About 86 displaced civilians in Juba, South Sudan returned home after living in a United Nations camp for the last five years where they found sanctuary from civil war.

With security slowly improving in parts of the country, and the signing of a new peace agreement in September between warring leaders, many families now want to go back to their communities with the hope of rebuilding.

The 86 returning civilians represent a few out of the millions of refugees and displaced families who will be resettled.

I wanted to come back here last year but couldn't make it, now I thank God that I'm here in Yuai with my children. I believe that my suffering is finally over

They began their long journey just after dawn, waving goodbye to their friends, and travelling to the U.N.‘s air terminal in Juba to catch a flight home.

Five helicopters headed out ferrying the passengers – mostly women and children – to Yuai, in the country’s Jonglei region.

On arrival, they were welcomed by friends and family who they had not seen for years.

“I wanted to come back here last year but couldn’t make it, now I thank God that I’m here in Yuai with my children. I believe that my suffering is finally over,” said an unidentified returnee.

South Sudan plunged into conflict in 2013 after President Salva Kiir, fired his former deputy, Riek Machar, from the vice presidency.

Clashes between troops loyal to Kiir and Machar deteriorated into a military confrontation.

The deal called on the two main rival factions to assemble, screen and train their respective forces and unify them into a national army before the formation of a unity government in May.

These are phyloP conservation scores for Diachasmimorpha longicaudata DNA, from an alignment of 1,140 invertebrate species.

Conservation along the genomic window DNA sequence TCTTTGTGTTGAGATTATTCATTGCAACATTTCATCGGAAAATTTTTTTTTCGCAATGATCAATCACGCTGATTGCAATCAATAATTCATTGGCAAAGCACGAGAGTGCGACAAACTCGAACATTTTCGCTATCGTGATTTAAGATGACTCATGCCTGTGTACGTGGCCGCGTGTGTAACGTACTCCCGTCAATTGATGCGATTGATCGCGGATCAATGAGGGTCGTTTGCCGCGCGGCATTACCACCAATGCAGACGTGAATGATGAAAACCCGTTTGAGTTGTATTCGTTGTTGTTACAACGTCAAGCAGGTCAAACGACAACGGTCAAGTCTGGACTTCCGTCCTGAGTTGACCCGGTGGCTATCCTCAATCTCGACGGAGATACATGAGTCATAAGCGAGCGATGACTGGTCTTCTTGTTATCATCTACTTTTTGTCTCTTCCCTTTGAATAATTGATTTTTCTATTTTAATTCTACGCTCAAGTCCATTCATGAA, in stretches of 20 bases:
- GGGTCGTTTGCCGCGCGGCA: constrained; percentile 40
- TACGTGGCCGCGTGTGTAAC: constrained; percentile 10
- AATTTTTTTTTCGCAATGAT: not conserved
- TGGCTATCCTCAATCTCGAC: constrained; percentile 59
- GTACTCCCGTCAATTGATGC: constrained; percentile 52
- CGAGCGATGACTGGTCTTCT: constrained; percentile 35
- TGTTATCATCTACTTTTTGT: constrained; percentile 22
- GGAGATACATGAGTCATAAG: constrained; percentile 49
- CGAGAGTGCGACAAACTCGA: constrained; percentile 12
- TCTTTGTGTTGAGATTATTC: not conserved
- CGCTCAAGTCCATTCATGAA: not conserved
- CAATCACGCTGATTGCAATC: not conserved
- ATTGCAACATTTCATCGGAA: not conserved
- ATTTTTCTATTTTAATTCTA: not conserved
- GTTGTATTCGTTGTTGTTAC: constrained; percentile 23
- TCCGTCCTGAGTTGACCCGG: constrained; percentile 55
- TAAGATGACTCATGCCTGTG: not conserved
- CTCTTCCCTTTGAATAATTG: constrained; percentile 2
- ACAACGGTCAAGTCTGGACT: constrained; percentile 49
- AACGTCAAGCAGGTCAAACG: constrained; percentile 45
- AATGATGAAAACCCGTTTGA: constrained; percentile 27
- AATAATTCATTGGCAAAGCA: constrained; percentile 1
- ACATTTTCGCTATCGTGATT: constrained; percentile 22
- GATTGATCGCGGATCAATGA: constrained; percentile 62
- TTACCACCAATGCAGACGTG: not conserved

None of these steps occurred, before the deadline, the Brussels-based International Crisis Group has said in a report.

Over 3,000 people who had sought sanctuary in UN protection sites during the conflict have expressed the desire to return home according to the U.N.

The logistical exercise is being coordinated by the U.N. Mission in South Sudan (UNMISS) and other agencies.

‘’ it’s like you’re locked in somehow. But when they go back home, they are now free to do other things like cultivation, farming, fishing, business, even some people can go back to school, so we are trying to facilitate them to move on with their lives,” said Kevin Mutua Mutune, a relief, reintegration and protection officer with UNMISS.

The 86 returning civilians represent a few of the millions of refugees and displaced families who are beginning their journey home as peace spreads across the country and the brighter and more prosperous future they’ve been dreaming of finally becomes a reality.

About 400,000 people have been killed, and more than a third of the country’s 12 million people uprooted by the five-year civil war – a conflict punctuated by multiple rounds of mediation followed by renewed bloodshed.

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